Profit strategies that defeat the objective

Modern business is — by the very nature of the high-tech world we live in — more complicated than ever, and we acknowledge and embrace all the opportunities that are provided by our progress.

Sometimes, however, we question if we always think through business strategies enough and if we are, perhaps, sometimes blindsided by short-term gains, a lack of really taking into account customer needs and being driven by value creation that is not sustainable. On occasion we wonder if the latest new technology is being used simply because it exists. All of this may, of course, be effective in the short term. This can give rise to existing management teams being judged as failures when in effect the mistakes were made by previous incumbents who appeared to be successful at the time.

In the food retail world recently we questioned management on a practice of having sell-by dates that were very close to the point of sale. This, we were told, was policy, and the process was only to place products on sale after existing time labels were sold out. Evidently this was to reduce losses from wastage. That’s fine if you are being driven by cost control, but not if you are trying to satisfy the customer who is shopping for the future. The large food chain we give as an example has recently reported figures that are amongst the poorest in its history. Whilst it is difficult to prove exactly from this example that the control strategy was to blame for the poor results, we contend there is a direct correlation for sustainable profitability by focusing directly on consumers’ needs. It stimulated us to consider how the hospitality industry is affected by such strategies.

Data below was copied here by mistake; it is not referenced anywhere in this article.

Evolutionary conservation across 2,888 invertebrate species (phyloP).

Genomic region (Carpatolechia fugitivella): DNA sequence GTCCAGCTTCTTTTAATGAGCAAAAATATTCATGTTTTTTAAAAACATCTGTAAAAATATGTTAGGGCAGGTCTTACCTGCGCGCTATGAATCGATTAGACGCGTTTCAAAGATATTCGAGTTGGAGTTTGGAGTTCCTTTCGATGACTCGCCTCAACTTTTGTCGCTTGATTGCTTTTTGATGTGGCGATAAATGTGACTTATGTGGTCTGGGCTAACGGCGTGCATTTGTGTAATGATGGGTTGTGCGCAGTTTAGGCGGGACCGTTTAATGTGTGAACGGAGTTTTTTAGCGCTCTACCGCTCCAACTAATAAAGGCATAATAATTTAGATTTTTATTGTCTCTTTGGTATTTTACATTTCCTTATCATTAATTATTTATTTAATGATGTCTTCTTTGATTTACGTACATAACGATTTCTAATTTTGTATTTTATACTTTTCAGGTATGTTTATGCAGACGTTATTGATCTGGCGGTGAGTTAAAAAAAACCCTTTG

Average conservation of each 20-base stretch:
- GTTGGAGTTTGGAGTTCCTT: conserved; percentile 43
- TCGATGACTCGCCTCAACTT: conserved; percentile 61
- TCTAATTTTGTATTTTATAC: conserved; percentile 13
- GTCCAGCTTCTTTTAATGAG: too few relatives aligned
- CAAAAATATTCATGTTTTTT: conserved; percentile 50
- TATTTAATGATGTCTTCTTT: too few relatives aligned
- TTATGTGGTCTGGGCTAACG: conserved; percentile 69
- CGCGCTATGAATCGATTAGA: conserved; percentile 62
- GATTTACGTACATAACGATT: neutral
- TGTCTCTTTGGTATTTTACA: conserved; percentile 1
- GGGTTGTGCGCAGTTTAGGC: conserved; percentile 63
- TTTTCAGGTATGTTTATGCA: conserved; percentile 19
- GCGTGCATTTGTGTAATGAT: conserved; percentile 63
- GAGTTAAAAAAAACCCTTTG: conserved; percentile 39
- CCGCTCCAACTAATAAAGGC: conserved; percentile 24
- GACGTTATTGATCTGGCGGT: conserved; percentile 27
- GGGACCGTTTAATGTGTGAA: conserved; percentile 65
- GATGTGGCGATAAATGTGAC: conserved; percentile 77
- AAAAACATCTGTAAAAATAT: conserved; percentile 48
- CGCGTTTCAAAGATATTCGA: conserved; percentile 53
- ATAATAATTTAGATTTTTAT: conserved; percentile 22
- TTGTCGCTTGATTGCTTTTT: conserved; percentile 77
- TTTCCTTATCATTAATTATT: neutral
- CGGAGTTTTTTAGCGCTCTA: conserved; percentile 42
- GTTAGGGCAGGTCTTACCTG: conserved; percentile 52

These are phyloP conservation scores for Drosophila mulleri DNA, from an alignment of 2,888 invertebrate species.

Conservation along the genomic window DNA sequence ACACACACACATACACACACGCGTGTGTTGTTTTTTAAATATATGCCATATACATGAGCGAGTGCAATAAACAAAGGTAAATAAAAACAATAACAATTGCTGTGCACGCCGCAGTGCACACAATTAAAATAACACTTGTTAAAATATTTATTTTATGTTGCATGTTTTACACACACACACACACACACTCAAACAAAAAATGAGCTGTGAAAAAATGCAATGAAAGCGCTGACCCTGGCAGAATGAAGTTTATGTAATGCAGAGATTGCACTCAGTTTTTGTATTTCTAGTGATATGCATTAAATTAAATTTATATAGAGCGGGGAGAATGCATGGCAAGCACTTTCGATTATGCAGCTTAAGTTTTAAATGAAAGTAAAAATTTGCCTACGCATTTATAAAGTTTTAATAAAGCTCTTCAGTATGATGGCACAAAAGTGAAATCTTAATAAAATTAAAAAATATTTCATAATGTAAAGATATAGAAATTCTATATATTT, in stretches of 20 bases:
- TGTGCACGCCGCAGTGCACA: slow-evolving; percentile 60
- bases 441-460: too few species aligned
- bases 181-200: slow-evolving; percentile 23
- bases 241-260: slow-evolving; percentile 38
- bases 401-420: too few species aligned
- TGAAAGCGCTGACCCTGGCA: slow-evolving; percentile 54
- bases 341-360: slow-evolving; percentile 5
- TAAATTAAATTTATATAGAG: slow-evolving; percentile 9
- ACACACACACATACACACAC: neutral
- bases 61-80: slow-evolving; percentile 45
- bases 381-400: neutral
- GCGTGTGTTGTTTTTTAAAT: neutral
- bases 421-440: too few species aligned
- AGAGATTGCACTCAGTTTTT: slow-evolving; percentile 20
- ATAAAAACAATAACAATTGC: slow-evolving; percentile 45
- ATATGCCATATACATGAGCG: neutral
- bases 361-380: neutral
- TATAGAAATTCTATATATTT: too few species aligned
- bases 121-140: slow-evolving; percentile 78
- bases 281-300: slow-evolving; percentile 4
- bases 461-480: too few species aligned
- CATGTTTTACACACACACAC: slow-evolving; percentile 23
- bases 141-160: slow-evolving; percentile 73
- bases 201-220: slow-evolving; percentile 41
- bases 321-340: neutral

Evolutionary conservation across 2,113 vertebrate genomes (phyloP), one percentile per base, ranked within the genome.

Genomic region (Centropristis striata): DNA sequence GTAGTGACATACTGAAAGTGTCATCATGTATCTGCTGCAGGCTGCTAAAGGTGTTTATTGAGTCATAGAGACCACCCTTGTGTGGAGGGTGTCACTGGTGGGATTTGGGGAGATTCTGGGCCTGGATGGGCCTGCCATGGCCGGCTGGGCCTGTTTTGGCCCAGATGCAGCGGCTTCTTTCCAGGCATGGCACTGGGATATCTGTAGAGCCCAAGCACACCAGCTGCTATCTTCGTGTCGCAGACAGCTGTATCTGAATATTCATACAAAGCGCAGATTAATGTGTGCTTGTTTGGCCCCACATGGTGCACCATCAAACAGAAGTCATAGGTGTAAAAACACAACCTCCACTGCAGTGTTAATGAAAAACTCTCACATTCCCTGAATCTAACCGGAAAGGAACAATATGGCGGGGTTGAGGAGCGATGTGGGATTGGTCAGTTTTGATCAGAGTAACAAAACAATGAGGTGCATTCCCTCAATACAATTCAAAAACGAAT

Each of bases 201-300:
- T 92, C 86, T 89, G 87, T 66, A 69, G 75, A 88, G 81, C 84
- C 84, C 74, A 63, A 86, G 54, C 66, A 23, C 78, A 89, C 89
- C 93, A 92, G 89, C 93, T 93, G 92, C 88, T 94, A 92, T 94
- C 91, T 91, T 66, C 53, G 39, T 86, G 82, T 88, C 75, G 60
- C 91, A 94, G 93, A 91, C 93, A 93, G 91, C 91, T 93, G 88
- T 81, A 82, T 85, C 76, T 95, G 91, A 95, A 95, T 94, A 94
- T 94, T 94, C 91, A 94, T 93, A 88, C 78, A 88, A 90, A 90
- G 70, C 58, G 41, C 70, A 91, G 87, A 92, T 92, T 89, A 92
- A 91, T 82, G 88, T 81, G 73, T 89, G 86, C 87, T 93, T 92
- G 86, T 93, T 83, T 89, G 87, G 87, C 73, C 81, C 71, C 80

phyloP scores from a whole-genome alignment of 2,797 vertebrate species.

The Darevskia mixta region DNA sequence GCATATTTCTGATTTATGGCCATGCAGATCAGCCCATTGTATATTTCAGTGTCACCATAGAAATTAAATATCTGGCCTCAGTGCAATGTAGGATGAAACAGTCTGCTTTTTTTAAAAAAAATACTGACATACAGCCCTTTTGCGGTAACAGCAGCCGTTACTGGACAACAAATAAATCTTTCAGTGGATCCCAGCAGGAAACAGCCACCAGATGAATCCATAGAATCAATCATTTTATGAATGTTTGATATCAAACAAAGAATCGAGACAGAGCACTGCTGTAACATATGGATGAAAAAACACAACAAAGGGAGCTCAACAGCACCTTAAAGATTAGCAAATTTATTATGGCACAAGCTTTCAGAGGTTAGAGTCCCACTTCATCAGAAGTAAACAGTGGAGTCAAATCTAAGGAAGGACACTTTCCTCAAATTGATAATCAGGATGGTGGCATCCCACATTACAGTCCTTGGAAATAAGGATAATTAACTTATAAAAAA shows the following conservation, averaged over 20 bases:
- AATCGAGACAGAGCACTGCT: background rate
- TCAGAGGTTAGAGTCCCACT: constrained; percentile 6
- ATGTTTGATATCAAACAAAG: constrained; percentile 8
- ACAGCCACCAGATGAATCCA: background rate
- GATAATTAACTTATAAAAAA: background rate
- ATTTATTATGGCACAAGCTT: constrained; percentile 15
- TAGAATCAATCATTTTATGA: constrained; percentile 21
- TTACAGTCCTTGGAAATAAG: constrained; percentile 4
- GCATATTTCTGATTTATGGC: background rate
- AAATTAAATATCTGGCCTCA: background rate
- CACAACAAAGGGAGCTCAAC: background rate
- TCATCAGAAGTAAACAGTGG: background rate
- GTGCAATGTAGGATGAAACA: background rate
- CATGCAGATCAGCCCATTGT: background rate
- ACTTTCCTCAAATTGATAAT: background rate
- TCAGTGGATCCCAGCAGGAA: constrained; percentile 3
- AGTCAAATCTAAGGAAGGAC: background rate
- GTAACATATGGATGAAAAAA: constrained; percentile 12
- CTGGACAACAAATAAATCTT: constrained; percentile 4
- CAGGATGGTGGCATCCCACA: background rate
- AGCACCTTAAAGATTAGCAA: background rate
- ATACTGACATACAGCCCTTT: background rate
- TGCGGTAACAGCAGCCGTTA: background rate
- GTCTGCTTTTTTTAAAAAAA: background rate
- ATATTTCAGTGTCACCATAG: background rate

There are examples all around us of a focus that appears to be sometimes driven by factors other than customer needs. These factors can, of course, be relevant, but not if imposed in isolation.

A good case we found recently was a reservation system that loaded rates in a specific manner and thereby did not allow the client to later change the reservation electronically despite being charged an original premium to be allowed to do so. Frankly, even some yield strategies are so over the top that they can raise doubts from customers looking for a long-term relationship with a brand or property. Electronic systems are generally efficient in confirming supplier detail but can leave the customer without all the necessary information they may need.

To be clear, we are not for one moment suggesting that controls, cost-saving measures and the use of the latest technology to bring about efficiency are not relevant. However, we do believe their relevance needs to be balanced, and in the majority of applications they need implementing with the end user in mind with regard to all aspects. This appears often not to be the case, and customers are sometimes left with a feeling of disbelief, confusion and disappointment.

Strategies that involve limiting services, electronically controlling the process without human options, refusing the option of client response, putting customer needs and expectations secondary and not allowing or acting on feedback will never develop a sustainable profit-growth strategy. What we believe is crucial — especially in larger businesses — is a well-coordinated management talent team with all the necessary skills and that leadership always utilizes and balances those skills to ensure the customer is the focus of the total effort.

Customer feedback needs to be treated with care in relation to these issues as the very nature of some of it seems to encourage and prioritize what went well rather than what could be done better.

How are your repeat-business and growth levels?